Possible topics, research questions and/or themes include, but not limited to are:
-Relationships and influences between different stakeholders such as business firms, team sports (eg. Formula 1 teams, Football clubs etc.), communities, fans etc. in regional/global contexts
-How do the ownership strategies of sports teams/clubs in a certain country compare with another country?
-How do countries’ strategic interests influence the ownership strategies of sports teams/clubs?
-Strategic perspectives on the relationships between businesses and motivations of national/state interests (sportswashing) on the organisation and ownership in team sports
-Comparative studies on management and organisation of different team sports' club/ leagues in the sports industry
-How do sports teams, clubs, leagues strategically learn from other league/club exemplars in different countries/regions of the world?
-How does the organisation of team sports (e.g. Football) impact revenue generation and reputation of sport clubs?
-Role of sports TV channels, broadcasting rights, live streaming and digital platforms on the generation and distribution of revenues to sports teams/associations/leagues in different country/regional contexts
-What are the tensions and considerations between institutional logics as (business logic vs voluntary/non-profit logic) in the context of commercialization of teams/clubs in the sports industry?
Krishna Venkitachalam, Professor of Strategy, Department of Management, Estonian Business School, Tallinn - 10114, Estonia, E-mail: [email protected]
Birgitta Schwartz, Associate Professor in Business Administration, Stockholm Business School, Management Section, Stockholm University, SE- 10691, Sweden. E-mail: [email protected]
Sten Söderman, Professor Emeritus, Stockholm Business School, Marketing Section, Stockholm University, SE 10691, Sweden, E-mail: [email protected]
Bennike S. Storm R. Wikman J. and Ottesen L. (2020). The organisation of club football in Denmark – a contemporary profile. Soccer & Society 21(5): 551-571.
Chadwick S. (2018). Sport-washing, soft power and scrubbing the stains - Can international sporting events really clean up a country’s tarnished image?. https://www.policyforum.net/sport-washing-soft-power-and-scrubbing-the-stains/ Accessed on 5th of April 2021
Clausen J. Bayle E. Giauque D. Ruoranen K. Lang G. Schlesinger T. Klenk C. and Nagel S. (2018). International sport federations’ commercialisation: a qualitative comparative analysis. European Sport Management Quarterly 18(3): 373-392.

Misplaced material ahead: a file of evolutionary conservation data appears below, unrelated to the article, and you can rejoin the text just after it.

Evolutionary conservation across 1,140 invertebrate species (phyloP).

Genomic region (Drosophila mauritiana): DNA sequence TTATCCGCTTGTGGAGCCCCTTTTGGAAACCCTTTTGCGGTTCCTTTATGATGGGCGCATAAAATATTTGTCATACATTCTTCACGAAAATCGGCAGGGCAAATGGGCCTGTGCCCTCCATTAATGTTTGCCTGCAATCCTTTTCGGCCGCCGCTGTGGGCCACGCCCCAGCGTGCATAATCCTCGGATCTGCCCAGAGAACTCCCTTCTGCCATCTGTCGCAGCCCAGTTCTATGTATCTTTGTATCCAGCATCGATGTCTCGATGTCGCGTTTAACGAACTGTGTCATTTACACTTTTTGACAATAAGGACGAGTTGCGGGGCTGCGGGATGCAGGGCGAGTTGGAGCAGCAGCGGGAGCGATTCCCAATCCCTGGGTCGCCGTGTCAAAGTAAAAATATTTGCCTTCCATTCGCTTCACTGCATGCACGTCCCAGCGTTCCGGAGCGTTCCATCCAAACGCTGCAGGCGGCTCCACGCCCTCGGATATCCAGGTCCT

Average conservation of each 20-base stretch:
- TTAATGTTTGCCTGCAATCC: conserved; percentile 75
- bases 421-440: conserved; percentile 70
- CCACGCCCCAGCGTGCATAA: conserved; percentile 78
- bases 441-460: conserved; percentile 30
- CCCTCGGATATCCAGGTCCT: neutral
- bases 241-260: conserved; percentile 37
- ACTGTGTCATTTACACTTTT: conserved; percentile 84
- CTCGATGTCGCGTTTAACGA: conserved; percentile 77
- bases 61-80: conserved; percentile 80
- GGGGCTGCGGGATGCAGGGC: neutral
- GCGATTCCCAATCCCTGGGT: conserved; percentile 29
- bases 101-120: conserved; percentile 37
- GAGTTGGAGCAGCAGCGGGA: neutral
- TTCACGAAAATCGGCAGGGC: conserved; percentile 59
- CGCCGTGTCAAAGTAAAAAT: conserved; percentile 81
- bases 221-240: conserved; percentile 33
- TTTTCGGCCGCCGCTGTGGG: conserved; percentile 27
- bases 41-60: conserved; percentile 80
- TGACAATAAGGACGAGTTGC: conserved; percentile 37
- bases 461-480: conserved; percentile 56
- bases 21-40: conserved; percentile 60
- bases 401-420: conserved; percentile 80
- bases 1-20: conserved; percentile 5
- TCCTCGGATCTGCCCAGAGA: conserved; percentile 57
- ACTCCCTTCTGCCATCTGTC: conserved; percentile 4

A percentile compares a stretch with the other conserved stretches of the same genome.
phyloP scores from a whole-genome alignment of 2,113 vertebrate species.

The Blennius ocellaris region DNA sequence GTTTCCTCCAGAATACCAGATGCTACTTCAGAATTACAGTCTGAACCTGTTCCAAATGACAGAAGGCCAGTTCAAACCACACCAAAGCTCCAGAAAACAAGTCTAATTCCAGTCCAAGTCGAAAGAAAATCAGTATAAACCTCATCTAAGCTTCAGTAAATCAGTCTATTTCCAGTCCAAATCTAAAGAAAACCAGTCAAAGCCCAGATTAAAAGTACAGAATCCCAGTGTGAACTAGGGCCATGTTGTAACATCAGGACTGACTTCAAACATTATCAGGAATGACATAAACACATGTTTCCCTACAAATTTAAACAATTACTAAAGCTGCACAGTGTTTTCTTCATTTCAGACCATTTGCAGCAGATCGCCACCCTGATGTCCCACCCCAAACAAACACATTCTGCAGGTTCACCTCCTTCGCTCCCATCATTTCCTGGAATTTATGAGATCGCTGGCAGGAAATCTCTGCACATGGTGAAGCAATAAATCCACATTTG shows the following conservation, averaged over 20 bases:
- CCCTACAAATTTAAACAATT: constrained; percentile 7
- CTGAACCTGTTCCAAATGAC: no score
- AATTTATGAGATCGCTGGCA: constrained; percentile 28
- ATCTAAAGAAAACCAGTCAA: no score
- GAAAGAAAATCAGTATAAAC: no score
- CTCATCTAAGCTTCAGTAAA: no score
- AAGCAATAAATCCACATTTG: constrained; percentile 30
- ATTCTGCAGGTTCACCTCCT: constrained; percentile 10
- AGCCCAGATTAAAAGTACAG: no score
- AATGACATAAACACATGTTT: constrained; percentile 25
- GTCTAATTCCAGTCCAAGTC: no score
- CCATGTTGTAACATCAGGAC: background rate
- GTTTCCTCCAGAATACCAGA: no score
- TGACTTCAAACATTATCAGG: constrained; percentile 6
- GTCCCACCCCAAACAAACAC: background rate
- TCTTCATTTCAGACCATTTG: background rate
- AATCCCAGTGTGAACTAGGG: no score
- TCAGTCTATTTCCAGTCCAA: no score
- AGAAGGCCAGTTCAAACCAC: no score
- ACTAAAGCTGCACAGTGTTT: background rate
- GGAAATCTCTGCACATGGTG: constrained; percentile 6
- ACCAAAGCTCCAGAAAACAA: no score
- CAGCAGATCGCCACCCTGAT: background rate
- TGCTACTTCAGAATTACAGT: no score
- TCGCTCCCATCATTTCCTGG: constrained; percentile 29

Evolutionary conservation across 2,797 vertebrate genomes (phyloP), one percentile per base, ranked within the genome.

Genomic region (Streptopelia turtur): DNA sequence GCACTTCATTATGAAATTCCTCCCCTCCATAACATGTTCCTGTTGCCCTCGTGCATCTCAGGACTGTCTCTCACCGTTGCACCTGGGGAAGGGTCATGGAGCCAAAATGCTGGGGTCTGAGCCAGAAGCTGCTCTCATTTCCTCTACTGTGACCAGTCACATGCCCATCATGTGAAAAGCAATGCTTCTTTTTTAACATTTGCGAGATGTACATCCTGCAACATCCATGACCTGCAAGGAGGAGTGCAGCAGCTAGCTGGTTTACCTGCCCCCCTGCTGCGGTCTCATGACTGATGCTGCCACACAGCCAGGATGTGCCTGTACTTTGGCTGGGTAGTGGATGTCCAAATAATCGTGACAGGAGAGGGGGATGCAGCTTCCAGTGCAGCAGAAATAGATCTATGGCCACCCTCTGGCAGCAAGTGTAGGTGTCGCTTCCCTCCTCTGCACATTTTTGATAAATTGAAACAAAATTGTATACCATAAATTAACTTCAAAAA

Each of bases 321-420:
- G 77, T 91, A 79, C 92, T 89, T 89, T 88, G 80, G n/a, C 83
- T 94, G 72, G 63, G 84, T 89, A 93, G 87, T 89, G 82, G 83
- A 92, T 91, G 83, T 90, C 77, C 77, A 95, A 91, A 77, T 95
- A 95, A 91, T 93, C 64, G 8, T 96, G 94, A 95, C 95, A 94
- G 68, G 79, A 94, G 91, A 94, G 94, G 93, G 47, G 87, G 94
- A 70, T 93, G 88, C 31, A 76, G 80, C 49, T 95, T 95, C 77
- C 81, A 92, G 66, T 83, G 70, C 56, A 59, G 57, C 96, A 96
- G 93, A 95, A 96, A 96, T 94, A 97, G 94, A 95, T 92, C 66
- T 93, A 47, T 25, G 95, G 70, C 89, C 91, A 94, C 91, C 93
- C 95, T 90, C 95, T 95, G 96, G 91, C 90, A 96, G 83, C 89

Doloriert C. and Whitworth K. (2011). A case study of knowledge management in the “back office” of two English football clubs. The Learning Organisation 18(6): 422-437.
Foster G. Greyser P. and Walsh B. (2006). The business of sports: Texts and cases on strategy and management. New York: Thomson
Gammelsæter H. (2010). Institutional Pluralism and Governance in “Commercialized” Sport Clubs. European Sport Management Quarterly 10(5): 569-594.
Gammelsæter H. (2021). Sport is not industry: bringing sport back to sport management. European Sport Management Quarterly Doi:10.1080/1618472.2020.1741013.
Grix J. Brannagan P. and Houlihan B (2015). Interrogating States’ Soft Power Strategies: A Case Study of Sports Mega-Events in Brazil and the UK. Global Society 29(3): 463-479.
Grix J. and Brannagan P. (2016). Of Mechanisms and Myths: Conceptualising States’ “Soft Power” Strategies through Sports Mega-Events. Diplomacy & Statecraft 27(2): 251-272.
Kobierecki M. and Strozek P. (2021). Sports mega‑events and shaping the international image of states: how hosting the Olympic Games and FIFA World Cups afects interest in host nations. International Politics 58:49-70.
Krzyzaniak J. (2016). The soft power strategy of soccer sponsorships. Soccer & Society 19(4): 498-515.
Naidenova I. Parshakov P. and Chmykhov A. (2016). Does football sponsorship improve company performance?. European Sport Management Quarterly 16(2): 129-147.
Ronay B. (2019). Sportswashing and the tangled web of Europe's biggest clubs. https://www.theguardian.com/football/2019/feb/15/sportswashing-europes-biggest-clubs-champions-league-owners-sponsors-uefa Accessed on 5th April 2021.
Rohde M. and Breuer C. (2017). The market for football club investors: a review of theory and empirical evidence from professional European football. European Sport Management Quarterly 17(3): 265-289.
Smith A. and Stewart B. (2010). The special features of sport: A critical revisit. Sport Management Review 13(1): 1-13.
Smith E. (2009). The Sport of Governance—a Study Comparing Swedish Riding Schools. European Sport Management Quarterly 9(2): 163-186.
Sotiriadou P. and De Bosscher V. (2018). Managing high-performance sport: introduction to past, present and future considerations. European Sport Management Quarterly 18(2): 1-7.
Stewart B. and Smith A. (1999). The Special Features of Sport. Annals of Leisure Research 2(1): 87-99.
Storm R. and Solberg H. (2018). European club capitalism and FIFA redistribution models: an analysis of development patterns in globalized football. Sport in Society 21(11): 1850-1865.
Wagner U. Storm R. and Nielsen K. (2017). When Sport Meets Business – Capabilities, Challenges, Critiques. Sage Publications, NY, 256 pgs.
Walters G. and Chadwick S. (2009). Corporate citizenship in football: delivering strategic benefits through stakeholder engagement. Management Decision 47(1): 51-66.
Zimbalist A. (2003). Sport as business. Oxford Review of Economic Policy 19(4): 503-511.